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Re: [IPk] Re: ip-uk-digest V4 #131

Hi Iain

I should have qualified that reference with the context that while FPG
makes a proportionally large contribution to A1Cs above 8.5%, the
persistent foundation of the high A1C is revealed to be postprandial
as you chip away at the FPG and get closer to 7. So while it's
important to resolve FPG and that may be achieved through refining
overnight and early am basal rates, the postprandial glucose levels
still need to be addressed.

In terms of priority, resolving high FPG may take weeks of overnight
basal rate testing (a person can reasonably be expected to wake up
several times in the night just a couple of nights in one week, so it
may take several weeks to get the basals straightened out). A week of
seven-point glucose profiles can be a quick way  to identify daytime
excursion patterns and it's perhaps quicker to iron out daytime basals
through testing basal rates during waking hours as well.

Both FPG and postprandial glucose need to be addressed, it's just a
question of in which order.

Does that make sense?


On Wednesday, July 6, 2011, Iain Jenkins <email @ redacted> wrote:
> Hi Melissa,
> I was thinking that the OP was sounding surprised by the high A1C, maybe
> because the readings seen on the meter seemed good, so maybe the unmonitored
> overnight was causing problem to a large degree.B  The ref you supplied seems
> also to agree (for the stated A1C):
> <quote>
> Both FPG and postprandial PG values contribute to the A1C value. When
> the A1C values are higher (>>8.5%),the major contribution is from
> the FPG levels, but as the A1C value approaches the target value of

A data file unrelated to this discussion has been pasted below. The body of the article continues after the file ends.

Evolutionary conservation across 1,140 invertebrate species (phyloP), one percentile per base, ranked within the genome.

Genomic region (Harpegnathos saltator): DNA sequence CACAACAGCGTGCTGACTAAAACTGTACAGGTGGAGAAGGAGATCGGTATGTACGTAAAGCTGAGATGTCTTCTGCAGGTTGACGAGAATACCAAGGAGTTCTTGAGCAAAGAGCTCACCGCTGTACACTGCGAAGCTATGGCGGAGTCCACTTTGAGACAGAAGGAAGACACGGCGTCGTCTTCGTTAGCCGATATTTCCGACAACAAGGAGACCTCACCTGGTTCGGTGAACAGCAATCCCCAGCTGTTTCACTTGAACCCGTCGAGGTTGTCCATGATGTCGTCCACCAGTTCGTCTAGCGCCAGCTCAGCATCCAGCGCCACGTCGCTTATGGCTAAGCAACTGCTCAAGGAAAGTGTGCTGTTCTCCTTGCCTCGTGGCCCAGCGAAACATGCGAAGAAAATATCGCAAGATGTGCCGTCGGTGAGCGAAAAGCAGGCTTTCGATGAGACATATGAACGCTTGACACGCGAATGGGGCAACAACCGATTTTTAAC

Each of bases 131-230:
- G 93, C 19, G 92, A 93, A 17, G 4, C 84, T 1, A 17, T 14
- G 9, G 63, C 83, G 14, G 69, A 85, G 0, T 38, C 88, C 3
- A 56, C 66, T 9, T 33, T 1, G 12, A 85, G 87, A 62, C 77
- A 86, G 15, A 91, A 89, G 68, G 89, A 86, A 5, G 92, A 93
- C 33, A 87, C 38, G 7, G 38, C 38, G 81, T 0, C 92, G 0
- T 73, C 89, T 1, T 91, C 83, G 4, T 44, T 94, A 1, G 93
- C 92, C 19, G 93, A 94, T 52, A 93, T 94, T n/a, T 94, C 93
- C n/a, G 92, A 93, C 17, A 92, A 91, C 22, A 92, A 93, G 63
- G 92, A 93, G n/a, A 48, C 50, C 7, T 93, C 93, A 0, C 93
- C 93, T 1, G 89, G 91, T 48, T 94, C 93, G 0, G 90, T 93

> b $7.0%,there is a greater contribution from the postprandial PG values.
> <quote>
> Iain.
> --- On Wed, 6/7/11, Melissa Ford <email @ redacted> wrote:
> Hi Iain
> Recent reearch has shown that for most people, postprandial glucose
> levels make a much greater contribution to A1c than overnight bgs.
> Here's how that works: if your blood glucose is (say) 9 mmol/L when
> you wake up, 12 mmol/L for 3 hours after breakfast (until lunch, then
> (say) 13 mmol/L for a few hours after lunch (until dinner), then you
> get it down to 10 mmol/L before you sleep, you've spent the whole day
> with 10-15 mmol/L blood glucose levels (assuming that you have a spike
> just after the meal, before before settling down to 12/13 mmol/L for a
> couple of hours.)
> If you think about it, daytime is when your blood sugar has more
> opportunities to go up from
> stress and food. If a person exercises regularly and chooses to get
> his or her bg up to 10-12 mmol/L before the workout, the body still
> "reads" that as hyperglycaemia even if the person calls it "hypo
> prevention".
> Dawn phenomenon can of course cause bgs to rise overnight, from about
> 3 to about 6/7 am, but 4 hours of hyperglycaemia a day and target
> values the rest of the day still gets a person to an A1C of around 7%
> according to paediatric research at Stanford (looked for the info
> online and couldn't find it quickly, will try to track it down). The
> 8.9% that J's experiencing is probably driven at least to some degree
> by postpranial hyperglycaemia.
> The research summarised in this article regarding the contribution of
> postprandial hyperglycaemia to A1C values was conducted in type 2s,
> but the findings have spurred similar research in type 1 (much of
> which is in progress, but it stands to reason that the results won't
> be wildly different) :
> http://www.theberries.ca/FALL2008/Understanding_HbA1c.html
> Cheers
> Melissa
> .
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